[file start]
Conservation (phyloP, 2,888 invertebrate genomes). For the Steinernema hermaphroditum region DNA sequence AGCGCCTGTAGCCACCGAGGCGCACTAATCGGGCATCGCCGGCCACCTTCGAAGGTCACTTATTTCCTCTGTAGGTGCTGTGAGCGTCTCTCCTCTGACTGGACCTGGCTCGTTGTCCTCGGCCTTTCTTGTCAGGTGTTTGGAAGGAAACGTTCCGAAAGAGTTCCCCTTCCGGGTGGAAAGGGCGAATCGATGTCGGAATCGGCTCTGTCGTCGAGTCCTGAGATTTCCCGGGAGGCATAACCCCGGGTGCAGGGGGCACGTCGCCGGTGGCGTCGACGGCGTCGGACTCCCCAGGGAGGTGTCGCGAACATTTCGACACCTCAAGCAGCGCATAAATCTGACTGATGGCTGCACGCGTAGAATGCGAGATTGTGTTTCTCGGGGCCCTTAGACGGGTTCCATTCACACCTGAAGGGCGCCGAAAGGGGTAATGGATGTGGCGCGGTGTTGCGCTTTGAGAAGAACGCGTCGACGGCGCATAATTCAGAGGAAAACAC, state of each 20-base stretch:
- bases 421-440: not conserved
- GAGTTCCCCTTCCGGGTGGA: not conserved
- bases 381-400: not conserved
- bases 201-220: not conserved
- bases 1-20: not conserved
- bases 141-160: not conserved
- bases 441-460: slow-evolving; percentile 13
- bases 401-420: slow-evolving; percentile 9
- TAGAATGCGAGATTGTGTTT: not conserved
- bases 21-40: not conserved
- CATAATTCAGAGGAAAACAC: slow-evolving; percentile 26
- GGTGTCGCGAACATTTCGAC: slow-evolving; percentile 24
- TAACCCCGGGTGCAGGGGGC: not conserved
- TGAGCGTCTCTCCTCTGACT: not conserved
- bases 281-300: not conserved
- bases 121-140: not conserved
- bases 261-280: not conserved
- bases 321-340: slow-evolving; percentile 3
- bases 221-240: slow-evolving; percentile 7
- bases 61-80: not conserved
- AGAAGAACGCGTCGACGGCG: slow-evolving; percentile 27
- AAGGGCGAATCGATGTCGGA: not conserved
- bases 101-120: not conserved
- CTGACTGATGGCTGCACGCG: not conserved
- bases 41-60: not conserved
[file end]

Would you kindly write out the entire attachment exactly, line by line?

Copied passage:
Conservation (phyloP, 2,888 invertebrate genomes). For the Steinernema hermaphroditum region DNA sequence AGCGCCTGTAGCCACCGAGGCGCACTAATCGGGCATCGCCGGCCACCTTCGAAGGTCACTTATTTCCTCTGTAGGTGCTGTGAGCGTCTCTCCTCTGACTGGACCTGGCTCGTTGTCCTCGGCCTTTCTTGTCAGGTGTTTGGAAGGAAACGTTCCGAAAGAGTTCCCCTTCCGGGTGGAAAGGGCGAATCGATGTCGGAATCGGCTCTGTCGTCGAGTCCTGAGATTTCCCGGGAGGCATAACCCCGGGTGCAGGGGGCACGTCGCCGGTGGCGTCGACGGCGTCGGACTCCCCAGGGAGGTGTCGCGAACATTTCGACACCTCAAGCAGCGCATAAATCTGACTGATGGCTGCACGCGTAGAATGCGAGATTGTGTTTCTCGGGGCCCTTAGACGGGTTCCATTCACACCTGAAGGGCGCCGAAAGGGGTAATGGATGTGGCGCGGTGTTGCGCTTTGAGAAGAACGCGTCGACGGCGCATAATTCAGAGGAAAACAC, state of each 20-base stretch:
- bases 421-440: not conserved
- GAGTTCCCCTTCCGGGTGGA: not conserved
- bases 381-400: not conserved
- bases 201-220: not conserved
- bases 1-20: not conserved
- bases 141-160: not conserved
- bases 441-460: slow-evolving; percentile 13
- bases 401-420: slow-evolving; percentile 9
- TAGAATGCGAGATTGTGTTT: not conserved
- bases 21-40: not conserved
- CATAATTCAGAGGAAAACAC: slow-evolving; percentile 26
- GGTGTCGCGAACATTTCGAC: slow-evolving; percentile 24
- TAACCCCGGGTGCAGGGGGC: not conserved
- TGAGCGTCTCTCCTCTGACT: not conserved
- bases 281-300: not conserved
- bases 121-140: not conserved
- bases 261-280: not conserved
- bases 321-340: slow-evolving; percentile 3
- bases 221-240: slow-evolving; percentile 7
- bases 61-80: not conserved
- AGAAGAACGCGTCGACGGCG: slow-evolving; percentile 27
- AAGGGCGAATCGATGTCGGA: not conserved
- bases 101-120: not conserved
- CTGACTGATGGCTGCACGCG: not conserved
- bases 41-60: not conserved